Rapport has been identified as an important function of human interaction, but to our knowledge no model exists of building and maintaining rapport between humans and conversational agents over the long-term that operates at the level of the dyad. In this project, we leverage existing literature and our corpus of peer tutoring data to develop a framework able to explain how humans in dyadic interactions build, maintain, and destroy rapport through the use of specific conversational strategies that function to fulfill specific social goals, and that are instantiated in particular verbal and nonverbal behaviors.
This project has two folds: (1) developing a theory of how rapport is built, maintained, and destroyed among teens, and (2) developing a computational architecture and system implementation that allows a virtual peer to build, maintain (and if necessary respond to destroying) rapport in the context of math tutoring.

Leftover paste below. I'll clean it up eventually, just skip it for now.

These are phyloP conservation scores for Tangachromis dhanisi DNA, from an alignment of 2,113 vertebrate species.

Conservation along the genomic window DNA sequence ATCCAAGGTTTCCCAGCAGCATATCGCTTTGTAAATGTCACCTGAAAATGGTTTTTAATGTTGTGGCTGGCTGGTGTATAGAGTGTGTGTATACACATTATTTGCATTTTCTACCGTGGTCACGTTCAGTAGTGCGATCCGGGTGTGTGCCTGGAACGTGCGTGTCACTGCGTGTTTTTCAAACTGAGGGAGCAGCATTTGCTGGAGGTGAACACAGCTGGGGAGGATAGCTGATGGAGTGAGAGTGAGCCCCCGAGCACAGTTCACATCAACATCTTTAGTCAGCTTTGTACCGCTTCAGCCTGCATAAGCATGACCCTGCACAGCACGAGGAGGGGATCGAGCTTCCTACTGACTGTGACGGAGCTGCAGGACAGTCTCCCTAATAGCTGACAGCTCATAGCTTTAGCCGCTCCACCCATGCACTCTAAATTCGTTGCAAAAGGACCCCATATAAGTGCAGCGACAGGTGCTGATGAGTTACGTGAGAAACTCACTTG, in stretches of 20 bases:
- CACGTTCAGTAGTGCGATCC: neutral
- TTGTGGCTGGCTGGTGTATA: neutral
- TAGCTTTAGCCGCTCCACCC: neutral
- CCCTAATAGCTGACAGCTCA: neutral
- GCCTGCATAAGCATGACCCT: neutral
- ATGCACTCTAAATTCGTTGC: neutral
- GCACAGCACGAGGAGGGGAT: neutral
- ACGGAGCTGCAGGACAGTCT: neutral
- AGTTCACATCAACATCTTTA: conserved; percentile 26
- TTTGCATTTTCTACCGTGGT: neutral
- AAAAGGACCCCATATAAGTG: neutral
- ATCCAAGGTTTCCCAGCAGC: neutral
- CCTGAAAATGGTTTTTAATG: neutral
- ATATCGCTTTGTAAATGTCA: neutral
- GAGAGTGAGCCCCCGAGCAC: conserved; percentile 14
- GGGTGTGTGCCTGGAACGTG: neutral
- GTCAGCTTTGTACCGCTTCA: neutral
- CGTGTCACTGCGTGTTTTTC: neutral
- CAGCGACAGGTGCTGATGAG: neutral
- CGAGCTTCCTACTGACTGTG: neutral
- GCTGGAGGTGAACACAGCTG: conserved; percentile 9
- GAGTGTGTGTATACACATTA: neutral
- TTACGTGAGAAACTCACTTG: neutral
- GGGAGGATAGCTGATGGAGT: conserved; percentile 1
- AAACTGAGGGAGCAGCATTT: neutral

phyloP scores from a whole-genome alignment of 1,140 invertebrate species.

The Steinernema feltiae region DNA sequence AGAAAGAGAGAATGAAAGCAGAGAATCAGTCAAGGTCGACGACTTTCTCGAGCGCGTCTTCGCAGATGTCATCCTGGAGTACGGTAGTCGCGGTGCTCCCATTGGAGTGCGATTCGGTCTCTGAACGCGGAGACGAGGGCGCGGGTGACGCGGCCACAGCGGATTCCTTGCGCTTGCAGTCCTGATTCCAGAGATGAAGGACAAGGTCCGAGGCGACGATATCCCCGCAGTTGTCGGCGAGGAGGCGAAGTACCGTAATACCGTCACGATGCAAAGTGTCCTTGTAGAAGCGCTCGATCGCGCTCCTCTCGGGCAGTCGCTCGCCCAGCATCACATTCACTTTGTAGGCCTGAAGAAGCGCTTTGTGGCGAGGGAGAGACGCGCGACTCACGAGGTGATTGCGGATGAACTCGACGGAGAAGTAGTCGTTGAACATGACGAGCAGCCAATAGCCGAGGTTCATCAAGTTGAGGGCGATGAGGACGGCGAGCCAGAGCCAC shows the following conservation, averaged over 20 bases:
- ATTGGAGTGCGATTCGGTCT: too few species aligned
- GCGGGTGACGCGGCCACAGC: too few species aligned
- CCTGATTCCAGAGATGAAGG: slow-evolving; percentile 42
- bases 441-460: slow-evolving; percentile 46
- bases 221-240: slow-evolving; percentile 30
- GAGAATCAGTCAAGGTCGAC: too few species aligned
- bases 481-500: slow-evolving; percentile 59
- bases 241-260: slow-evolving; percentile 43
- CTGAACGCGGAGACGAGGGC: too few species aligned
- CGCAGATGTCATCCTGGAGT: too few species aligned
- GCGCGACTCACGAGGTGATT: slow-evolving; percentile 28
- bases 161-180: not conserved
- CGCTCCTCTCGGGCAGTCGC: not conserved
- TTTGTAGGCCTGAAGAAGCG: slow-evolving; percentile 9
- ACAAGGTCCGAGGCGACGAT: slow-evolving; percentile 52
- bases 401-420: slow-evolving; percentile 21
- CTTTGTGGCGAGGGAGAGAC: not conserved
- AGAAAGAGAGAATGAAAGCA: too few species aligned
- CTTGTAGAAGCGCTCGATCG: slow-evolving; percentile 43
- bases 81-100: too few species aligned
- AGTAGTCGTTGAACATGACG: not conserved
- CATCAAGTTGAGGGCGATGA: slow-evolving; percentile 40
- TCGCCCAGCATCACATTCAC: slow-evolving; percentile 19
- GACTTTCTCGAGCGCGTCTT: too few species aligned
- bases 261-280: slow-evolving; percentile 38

One of the most interesting, and least understood, fields of behavioral science involves the social substructure of daily life: friendship, politeness, impoliteness, relationship formation, and rapport. We all know that feeling of “getting along” or “clicking” with someone, and the ways in which as a relationship deepens, rapport builds, but there are few comprehensive theories about what the rapport-building process is, and the mechanisms by which it takes place. And yet, it has been shown that increased rapport plays an important role in everyday life: people learn more from teachers and peers with whom they feel rapport, gain more medical benefits from doctors and therapists with whom they feel rapport, are more honest and more likely to complete surveys when they feel rapport with the interviewer, and so on. As computational devices take on an increasingly important and ubiquitous role in our lives, we believe that these devices should know how to build rapport so as to better support their users over time.